To suspend someone’s disbelief is to entertain them. We want to believe that the boxers in the ring are actually punching each other, that the injured vigilante running from the cops is actually bleeding, that the rowdy cowboys in the saloon breaking bottles against each other’s heads are actually throwing glass. We want to believe these scenarios, because that is what is being shown, that’s where the story’s at. We hear the glass cracking, we see the shards flying, but what is it that we are actually seeing? It can’t actually be shards of glass; think of all the potential injuries. The lawsuits! The Producer pulling his or her hair out in the corner. That’s where filmmakers have to get creative.
Breakaway glass is often used as a substitute in stunts like breaking windows and bottles when an actor’s well-being is at risk. When combined with sound effects, reactions, believable labels, prop blood if necessary, the audience is less likely to question it – if it looks like a duck and quacks like a duck . . .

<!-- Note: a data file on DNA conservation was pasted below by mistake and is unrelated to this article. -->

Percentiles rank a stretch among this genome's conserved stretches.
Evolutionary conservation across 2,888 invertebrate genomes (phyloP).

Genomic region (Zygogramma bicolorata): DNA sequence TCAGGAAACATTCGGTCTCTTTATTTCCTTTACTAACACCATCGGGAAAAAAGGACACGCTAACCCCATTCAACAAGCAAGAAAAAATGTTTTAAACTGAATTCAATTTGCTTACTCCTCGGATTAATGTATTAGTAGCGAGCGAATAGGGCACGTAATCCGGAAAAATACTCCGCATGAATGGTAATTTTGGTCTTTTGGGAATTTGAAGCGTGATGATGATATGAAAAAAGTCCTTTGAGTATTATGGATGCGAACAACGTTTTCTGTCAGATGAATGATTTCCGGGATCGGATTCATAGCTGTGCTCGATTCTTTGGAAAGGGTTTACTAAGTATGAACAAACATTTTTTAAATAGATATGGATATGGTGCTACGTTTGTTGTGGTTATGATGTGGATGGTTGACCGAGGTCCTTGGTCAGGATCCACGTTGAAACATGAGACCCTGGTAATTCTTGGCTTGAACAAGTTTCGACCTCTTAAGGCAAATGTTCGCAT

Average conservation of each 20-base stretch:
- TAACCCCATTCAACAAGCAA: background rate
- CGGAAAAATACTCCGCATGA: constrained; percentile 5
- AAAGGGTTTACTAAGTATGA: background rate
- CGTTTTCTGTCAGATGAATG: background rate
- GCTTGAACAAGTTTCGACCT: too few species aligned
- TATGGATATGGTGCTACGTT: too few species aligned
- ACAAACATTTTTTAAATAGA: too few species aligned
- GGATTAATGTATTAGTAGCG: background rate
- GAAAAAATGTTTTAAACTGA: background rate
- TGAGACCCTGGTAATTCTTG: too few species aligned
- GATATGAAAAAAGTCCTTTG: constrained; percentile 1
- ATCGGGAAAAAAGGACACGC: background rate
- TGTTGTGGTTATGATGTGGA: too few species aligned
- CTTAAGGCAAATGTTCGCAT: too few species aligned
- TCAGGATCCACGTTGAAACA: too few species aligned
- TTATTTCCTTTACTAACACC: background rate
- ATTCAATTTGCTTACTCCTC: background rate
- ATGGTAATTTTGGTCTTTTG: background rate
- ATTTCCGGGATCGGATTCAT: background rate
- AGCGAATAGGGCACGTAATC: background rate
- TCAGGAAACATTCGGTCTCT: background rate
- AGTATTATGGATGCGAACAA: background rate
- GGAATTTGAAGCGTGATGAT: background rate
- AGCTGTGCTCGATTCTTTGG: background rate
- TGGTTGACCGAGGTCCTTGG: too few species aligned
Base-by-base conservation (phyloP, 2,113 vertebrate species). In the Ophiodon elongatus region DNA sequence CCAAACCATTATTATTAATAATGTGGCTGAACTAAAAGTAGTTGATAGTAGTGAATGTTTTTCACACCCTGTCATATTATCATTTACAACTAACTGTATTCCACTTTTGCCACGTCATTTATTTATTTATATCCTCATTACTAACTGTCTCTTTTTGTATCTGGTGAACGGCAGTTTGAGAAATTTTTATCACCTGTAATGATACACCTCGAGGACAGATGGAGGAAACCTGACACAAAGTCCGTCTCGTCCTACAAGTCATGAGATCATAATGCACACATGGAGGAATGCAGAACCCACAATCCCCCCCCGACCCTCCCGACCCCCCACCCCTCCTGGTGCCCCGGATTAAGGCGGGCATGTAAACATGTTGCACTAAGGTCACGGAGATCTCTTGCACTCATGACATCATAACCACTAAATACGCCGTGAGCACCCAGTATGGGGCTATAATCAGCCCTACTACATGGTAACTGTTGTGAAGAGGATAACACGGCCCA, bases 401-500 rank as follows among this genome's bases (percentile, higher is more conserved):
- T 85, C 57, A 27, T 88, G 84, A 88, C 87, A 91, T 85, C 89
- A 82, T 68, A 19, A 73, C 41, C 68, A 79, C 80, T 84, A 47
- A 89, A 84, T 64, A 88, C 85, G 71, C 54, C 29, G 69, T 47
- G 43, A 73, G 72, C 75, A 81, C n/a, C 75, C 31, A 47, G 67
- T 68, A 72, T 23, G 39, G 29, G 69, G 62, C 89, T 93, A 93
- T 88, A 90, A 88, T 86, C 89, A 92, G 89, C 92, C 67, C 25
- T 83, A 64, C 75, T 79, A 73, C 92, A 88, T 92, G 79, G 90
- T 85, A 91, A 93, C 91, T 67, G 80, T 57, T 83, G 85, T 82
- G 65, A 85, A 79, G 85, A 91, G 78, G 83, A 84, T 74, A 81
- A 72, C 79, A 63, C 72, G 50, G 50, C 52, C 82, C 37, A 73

Prop glass is often made from what is called sugar glass or candy glass because it’s less dangerous, can be molded into any shape and color, and shatters in a realistic way. Sugar glass, while transparent and sturdy, uses a candying technique and is really just a mixture of the easily accessible and edible household items: sugar, corn syrup, water, cream of tartar, and dye if desired.
Using Indy Mogul’s step-by-step video tutorial, you can build your own breakaway bottle at home! Just follow the instructions for a simple DIY mold, pour the liquid sugar glass into it, let it cool, add the finishing touches, and your bottle is complete. If you don’t think you’re ready to take the challenge, you can also buy pre-made breakaway glass bottles online. Let the suspending of disbelief begin.